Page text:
slumber Thou wilt depart, and I with tears shall stand That night, I know not; but my own did seem Watching thy dim sail skirt the ocean gray ; As if they might ten thousand years outnumber Amid the dwellers of this lonely land

Of waking life, the visions of a dream, I shall remain alone—and thy command

Which hid in one dim gulf the troubled stream Shall then dissolve the world's unquiet trance,

Of mind; a boundless chaos wild and vast, And, multitudinous as the desert sand

Whose limits yet were never memory's theme: Borne on the storm, its millions shall advance, And I lay struggling as its whirlwinds past, C'hronging round thee, the light of their deliverance. Sometimes for rapture sick, sometimes for pain aghast.

XLVI.

II. “Then, like the forests of some pathless mountain, Which from remotest glens two warring winds Two hours, whose mighty circle did embrace Involve in fire, which not the loosen'd fountain More time than might make gray the infant world Of broadest floods might quench, shall all the kinds Roll'd thus, a weary and tumultuous space : Of evil, catch from our uniting minds

When the third came, like mist on breezes curl'd The spark which must consume them ;-Cythna From my dim sleep a shadow was unfurld: then

Methought, upon the threshold of a cave Will have cast off the impotence that binds I sate with Cythna; drooping briony, pearl'd Her childhood now, and through the paths of men

With dew from the wild streamlet's shatter'd wave, Will pass, as the charm'd bird that haunts the serpent's Hung, where we sate to taste the joys which Nature den.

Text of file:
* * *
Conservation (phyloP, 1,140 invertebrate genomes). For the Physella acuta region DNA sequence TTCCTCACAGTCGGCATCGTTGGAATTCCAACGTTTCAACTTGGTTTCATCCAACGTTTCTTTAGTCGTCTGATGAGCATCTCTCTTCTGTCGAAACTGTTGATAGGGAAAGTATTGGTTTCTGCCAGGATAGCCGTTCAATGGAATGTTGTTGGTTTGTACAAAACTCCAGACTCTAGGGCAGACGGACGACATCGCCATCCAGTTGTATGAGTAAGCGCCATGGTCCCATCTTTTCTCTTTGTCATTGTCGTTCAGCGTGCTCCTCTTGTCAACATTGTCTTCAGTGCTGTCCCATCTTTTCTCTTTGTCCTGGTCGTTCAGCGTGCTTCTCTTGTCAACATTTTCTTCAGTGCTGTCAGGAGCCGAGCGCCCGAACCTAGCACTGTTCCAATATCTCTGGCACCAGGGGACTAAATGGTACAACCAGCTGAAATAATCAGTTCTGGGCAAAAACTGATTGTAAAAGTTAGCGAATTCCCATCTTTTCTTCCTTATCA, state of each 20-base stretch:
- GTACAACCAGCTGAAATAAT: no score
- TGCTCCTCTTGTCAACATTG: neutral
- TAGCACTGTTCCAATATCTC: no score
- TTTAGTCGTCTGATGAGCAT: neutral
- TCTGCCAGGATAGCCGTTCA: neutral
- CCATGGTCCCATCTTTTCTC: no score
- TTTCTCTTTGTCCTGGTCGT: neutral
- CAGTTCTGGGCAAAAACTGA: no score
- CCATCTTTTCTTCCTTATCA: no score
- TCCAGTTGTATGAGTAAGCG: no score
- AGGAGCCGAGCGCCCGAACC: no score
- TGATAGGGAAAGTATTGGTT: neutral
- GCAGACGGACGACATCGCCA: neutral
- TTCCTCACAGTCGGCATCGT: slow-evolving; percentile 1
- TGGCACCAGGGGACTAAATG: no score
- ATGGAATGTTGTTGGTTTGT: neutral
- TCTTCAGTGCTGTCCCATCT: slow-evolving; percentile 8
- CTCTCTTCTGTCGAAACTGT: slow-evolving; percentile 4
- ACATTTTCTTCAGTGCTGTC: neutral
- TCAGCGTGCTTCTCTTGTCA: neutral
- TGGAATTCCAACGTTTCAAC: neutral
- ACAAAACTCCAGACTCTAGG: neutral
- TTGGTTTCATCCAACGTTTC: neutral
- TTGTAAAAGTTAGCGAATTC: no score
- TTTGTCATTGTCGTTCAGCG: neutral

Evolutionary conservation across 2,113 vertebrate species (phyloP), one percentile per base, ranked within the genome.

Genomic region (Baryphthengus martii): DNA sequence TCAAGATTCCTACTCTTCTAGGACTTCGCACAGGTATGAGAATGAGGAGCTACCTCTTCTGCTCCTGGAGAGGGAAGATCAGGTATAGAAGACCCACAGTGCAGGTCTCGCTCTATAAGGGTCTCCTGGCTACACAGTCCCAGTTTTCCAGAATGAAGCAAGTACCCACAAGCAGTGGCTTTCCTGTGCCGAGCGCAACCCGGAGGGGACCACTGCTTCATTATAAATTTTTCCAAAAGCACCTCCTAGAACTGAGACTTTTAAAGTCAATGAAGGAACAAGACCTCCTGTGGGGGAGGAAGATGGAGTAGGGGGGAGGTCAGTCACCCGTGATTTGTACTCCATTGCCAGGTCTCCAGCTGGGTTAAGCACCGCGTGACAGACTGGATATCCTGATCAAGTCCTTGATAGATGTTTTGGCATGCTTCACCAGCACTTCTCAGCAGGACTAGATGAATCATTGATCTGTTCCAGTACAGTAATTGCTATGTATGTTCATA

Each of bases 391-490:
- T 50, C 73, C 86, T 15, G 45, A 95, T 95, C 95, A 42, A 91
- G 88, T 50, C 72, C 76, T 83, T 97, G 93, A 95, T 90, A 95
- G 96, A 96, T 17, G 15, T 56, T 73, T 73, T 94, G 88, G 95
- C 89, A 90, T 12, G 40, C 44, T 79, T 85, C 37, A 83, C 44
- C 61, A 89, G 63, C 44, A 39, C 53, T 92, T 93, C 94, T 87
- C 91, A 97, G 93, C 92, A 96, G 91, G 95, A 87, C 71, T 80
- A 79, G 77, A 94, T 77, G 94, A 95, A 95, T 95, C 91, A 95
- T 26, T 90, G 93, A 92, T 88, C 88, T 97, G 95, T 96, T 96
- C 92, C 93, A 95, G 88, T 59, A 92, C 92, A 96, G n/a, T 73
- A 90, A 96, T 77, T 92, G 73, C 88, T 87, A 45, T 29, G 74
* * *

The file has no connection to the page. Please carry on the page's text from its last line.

gave.

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XLVII.

III. * We part - Laon, I must dare nor tremble We lived a day as we were wont to live, To meet these looks no more !-Oh, heavy stroke, But Nature had a robe of glory on, Sweet brother of my soul! can I dissemble And the bright air o'er every shape did weave The agony of this thought ?"-As thus she spoke Intenser hues, so that the herbless stone, The gather'd sobs her quivering accents broke, The leafless bough among the leaves alone, And in my arms she hid her beating breast. Had being clearer than its own could be, I remain'd still for tears-sudden she woke

And Cythna's pure and radiant self was shown As one awakes from sleep, and wildly prest In this strange vision, so divine to me, My bosom, her whole frame impetuously possest. That if I loved before, now love was agony.

IV.

X. Morn fled, noon came, evening, then night de- These words had fallen on my unheeding ear, scended,

Whilst I had watch'd the motions of the crew And we prolong'd calm talk beneath the sphere With seeming careless glance; not many were Of the calm moon--when suddenly was blended Around her, for their comrades just withdrew With our repose a nameless sense of fear;

To guard some other victimso I drew And from the cave behind I seem'd to hear My knife, and with one impulse, suddenly Sounds gathering upwards ! - accents incomplete, All unaware three of their number slew, And stifled shrieks,-and now, more near and near, And grasp'd a fourth by the throat, and with loud A tumult and a rush of thronging feet

cry The cavern's secret depths beneath the earth did beat. My countrymen invoked to death or liberty!

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V.

XI. The scene was changed, and away, away, away! What follow'd then, I know not-for a stroke Through the air and over the sea we sped,

On my raised arm and naked head, came down, And Cythna in my sheltering bosom lay,

Filling my eyes with blood—when I awoke, And the winds bore me-through the darkness spread I felt that they had bound me in my swoon, Around, the gaping earth then vomited

And up a rock which overhangs the town, Legions of foul and ghastly shapes, which hung By the steep path were bearing me: below, Upon my flight; and ever, as we fled,

The plain was fill’d with slaughter, -overthrown They pluck'd at Cythna—soon to me then clung The vineyards and the harvests, and the glow å sense of actual things those monstrous dreams among. Of blazing roofs shone far o'er the white Ocean's flow.